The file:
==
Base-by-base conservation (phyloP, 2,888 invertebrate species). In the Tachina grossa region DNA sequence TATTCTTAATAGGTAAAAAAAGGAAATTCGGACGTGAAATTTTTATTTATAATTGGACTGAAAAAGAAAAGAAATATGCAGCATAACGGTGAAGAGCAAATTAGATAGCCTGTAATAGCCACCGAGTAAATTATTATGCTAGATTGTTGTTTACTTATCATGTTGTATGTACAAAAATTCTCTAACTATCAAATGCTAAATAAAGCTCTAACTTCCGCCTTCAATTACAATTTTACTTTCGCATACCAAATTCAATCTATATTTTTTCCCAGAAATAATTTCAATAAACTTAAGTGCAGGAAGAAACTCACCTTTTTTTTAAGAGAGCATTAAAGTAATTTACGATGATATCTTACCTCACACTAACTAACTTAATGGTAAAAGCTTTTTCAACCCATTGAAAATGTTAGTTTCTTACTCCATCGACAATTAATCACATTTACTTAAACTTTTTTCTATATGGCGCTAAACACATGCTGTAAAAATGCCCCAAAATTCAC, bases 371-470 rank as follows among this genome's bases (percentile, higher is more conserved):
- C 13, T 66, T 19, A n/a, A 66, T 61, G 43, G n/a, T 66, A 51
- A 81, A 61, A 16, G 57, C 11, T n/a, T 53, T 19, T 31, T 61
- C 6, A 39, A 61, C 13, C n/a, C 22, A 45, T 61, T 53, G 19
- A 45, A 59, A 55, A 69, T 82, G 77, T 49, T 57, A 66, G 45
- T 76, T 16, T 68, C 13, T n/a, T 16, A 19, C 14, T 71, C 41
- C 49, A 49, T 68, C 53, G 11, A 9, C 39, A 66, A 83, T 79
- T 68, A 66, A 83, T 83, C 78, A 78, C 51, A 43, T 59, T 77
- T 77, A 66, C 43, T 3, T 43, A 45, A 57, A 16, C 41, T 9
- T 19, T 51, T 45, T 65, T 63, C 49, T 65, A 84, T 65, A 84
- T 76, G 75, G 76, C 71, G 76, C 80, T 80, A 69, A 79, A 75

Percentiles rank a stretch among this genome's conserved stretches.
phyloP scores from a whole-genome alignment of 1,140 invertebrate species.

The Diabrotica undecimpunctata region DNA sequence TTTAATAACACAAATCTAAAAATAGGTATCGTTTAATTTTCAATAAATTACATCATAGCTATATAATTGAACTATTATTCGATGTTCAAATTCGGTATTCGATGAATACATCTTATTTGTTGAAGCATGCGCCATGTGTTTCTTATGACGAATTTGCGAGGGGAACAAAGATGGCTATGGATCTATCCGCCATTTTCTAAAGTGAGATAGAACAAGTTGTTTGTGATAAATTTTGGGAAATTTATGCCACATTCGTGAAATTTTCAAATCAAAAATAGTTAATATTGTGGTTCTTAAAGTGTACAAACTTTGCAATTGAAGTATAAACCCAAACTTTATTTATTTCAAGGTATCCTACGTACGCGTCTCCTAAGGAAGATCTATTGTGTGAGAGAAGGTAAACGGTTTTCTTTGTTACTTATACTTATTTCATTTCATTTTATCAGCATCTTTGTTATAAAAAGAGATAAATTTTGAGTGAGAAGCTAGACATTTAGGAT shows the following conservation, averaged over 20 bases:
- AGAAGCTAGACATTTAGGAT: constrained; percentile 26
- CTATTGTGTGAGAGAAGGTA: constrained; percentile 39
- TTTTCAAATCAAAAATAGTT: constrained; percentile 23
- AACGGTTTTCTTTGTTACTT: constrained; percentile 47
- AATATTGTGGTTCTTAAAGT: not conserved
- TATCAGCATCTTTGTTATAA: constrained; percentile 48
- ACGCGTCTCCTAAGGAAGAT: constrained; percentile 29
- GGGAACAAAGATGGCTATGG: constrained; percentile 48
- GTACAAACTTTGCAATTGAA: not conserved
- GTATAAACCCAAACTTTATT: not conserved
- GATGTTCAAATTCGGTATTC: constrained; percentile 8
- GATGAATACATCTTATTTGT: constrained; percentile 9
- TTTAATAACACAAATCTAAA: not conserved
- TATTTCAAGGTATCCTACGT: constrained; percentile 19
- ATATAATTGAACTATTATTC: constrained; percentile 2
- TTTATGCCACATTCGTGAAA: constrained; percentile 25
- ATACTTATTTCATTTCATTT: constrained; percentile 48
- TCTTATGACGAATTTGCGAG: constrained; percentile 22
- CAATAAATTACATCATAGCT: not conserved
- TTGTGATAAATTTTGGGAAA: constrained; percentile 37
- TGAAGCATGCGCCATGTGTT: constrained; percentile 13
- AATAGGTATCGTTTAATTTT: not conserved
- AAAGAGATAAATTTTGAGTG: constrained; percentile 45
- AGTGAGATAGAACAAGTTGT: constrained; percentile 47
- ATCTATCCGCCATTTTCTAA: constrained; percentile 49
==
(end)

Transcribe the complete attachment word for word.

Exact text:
Base-by-base conservation (phyloP, 2,888 invertebrate species). In the Tachina grossa region DNA sequence TATTCTTAATAGGTAAAAAAAGGAAATTCGGACGTGAAATTTTTATTTATAATTGGACTGAAAAAGAAAAGAAATATGCAGCATAACGGTGAAGAGCAAATTAGATAGCCTGTAATAGCCACCGAGTAAATTATTATGCTAGATTGTTGTTTACTTATCATGTTGTATGTACAAAAATTCTCTAACTATCAAATGCTAAATAAAGCTCTAACTTCCGCCTTCAATTACAATTTTACTTTCGCATACCAAATTCAATCTATATTTTTTCCCAGAAATAATTTCAATAAACTTAAGTGCAGGAAGAAACTCACCTTTTTTTTAAGAGAGCATTAAAGTAATTTACGATGATATCTTACCTCACACTAACTAACTTAATGGTAAAAGCTTTTTCAACCCATTGAAAATGTTAGTTTCTTACTCCATCGACAATTAATCACATTTACTTAAACTTTTTTCTATATGGCGCTAAACACATGCTGTAAAAATGCCCCAAAATTCAC, bases 371-470 rank as follows among this genome's bases (percentile, higher is more conserved):
- C 13, T 66, T 19, A n/a, A 66, T 61, G 43, G n/a, T 66, A 51
- A 81, A 61, A 16, G 57, C 11, T n/a, T 53, T 19, T 31, T 61
- C 6, A 39, A 61, C 13, C n/a, C 22, A 45, T 61, T 53, G 19
- A 45, A 59, A 55, A 69, T 82, G 77, T 49, T 57, A 66, G 45
- T 76, T 16, T 68, C 13, T n/a, T 16, A 19, C 14, T 71, C 41
- C 49, A 49, T 68, C 53, G 11, A 9, C 39, A 66, A 83, T 79
- T 68, A 66, A 83, T 83, C 78, A 78, C 51, A 43, T 59, T 77
- T 77, A 66, C 43, T 3, T 43, A 45, A 57, A 16, C 41, T 9
- T 19, T 51, T 45, T 65, T 63, C 49, T 65, A 84, T 65, A 84
- T 76, G 75, G 76, C 71, G 76, C 80, T 80, A 69, A 79, A 75

Percentiles rank a stretch among this genome's conserved stretches.
phyloP scores from a whole-genome alignment of 1,140 invertebrate species.

The Diabrotica undecimpunctata region DNA sequence TTTAATAACACAAATCTAAAAATAGGTATCGTTTAATTTTCAATAAATTACATCATAGCTATATAATTGAACTATTATTCGATGTTCAAATTCGGTATTCGATGAATACATCTTATTTGTTGAAGCATGCGCCATGTGTTTCTTATGACGAATTTGCGAGGGGAACAAAGATGGCTATGGATCTATCCGCCATTTTCTAAAGTGAGATAGAACAAGTTGTTTGTGATAAATTTTGGGAAATTTATGCCACATTCGTGAAATTTTCAAATCAAAAATAGTTAATATTGTGGTTCTTAAAGTGTACAAACTTTGCAATTGAAGTATAAACCCAAACTTTATTTATTTCAAGGTATCCTACGTACGCGTCTCCTAAGGAAGATCTATTGTGTGAGAGAAGGTAAACGGTTTTCTTTGTTACTTATACTTATTTCATTTCATTTTATCAGCATCTTTGTTATAAAAAGAGATAAATTTTGAGTGAGAAGCTAGACATTTAGGAT shows the following conservation, averaged over 20 bases:
- AGAAGCTAGACATTTAGGAT: constrained; percentile 26
- CTATTGTGTGAGAGAAGGTA: constrained; percentile 39
- TTTTCAAATCAAAAATAGTT: constrained; percentile 23
- AACGGTTTTCTTTGTTACTT: constrained; percentile 47
- AATATTGTGGTTCTTAAAGT: not conserved
- TATCAGCATCTTTGTTATAA: constrained; percentile 48
- ACGCGTCTCCTAAGGAAGAT: constrained; percentile 29
- GGGAACAAAGATGGCTATGG: constrained; percentile 48
- GTACAAACTTTGCAATTGAA: not conserved
- GTATAAACCCAAACTTTATT: not conserved
- GATGTTCAAATTCGGTATTC: constrained; percentile 8
- GATGAATACATCTTATTTGT: constrained; percentile 9
- TTTAATAACACAAATCTAAA: not conserved
- TATTTCAAGGTATCCTACGT: constrained; percentile 19
- ATATAATTGAACTATTATTC: constrained; percentile 2
- TTTATGCCACATTCGTGAAA: constrained; percentile 25
- ATACTTATTTCATTTCATTT: constrained; percentile 48
- TCTTATGACGAATTTGCGAG: constrained; percentile 22
- CAATAAATTACATCATAGCT: not conserved
- TTGTGATAAATTTTGGGAAA: constrained; percentile 37
- TGAAGCATGCGCCATGTGTT: constrained; percentile 13
- AATAGGTATCGTTTAATTTT: not conserved
- AAAGAGATAAATTTTGAGTG: constrained; percentile 45
- AGTGAGATAGAACAAGTTGT: constrained; percentile 47
- ATCTATCCGCCATTTTCTAA: constrained; percentile 49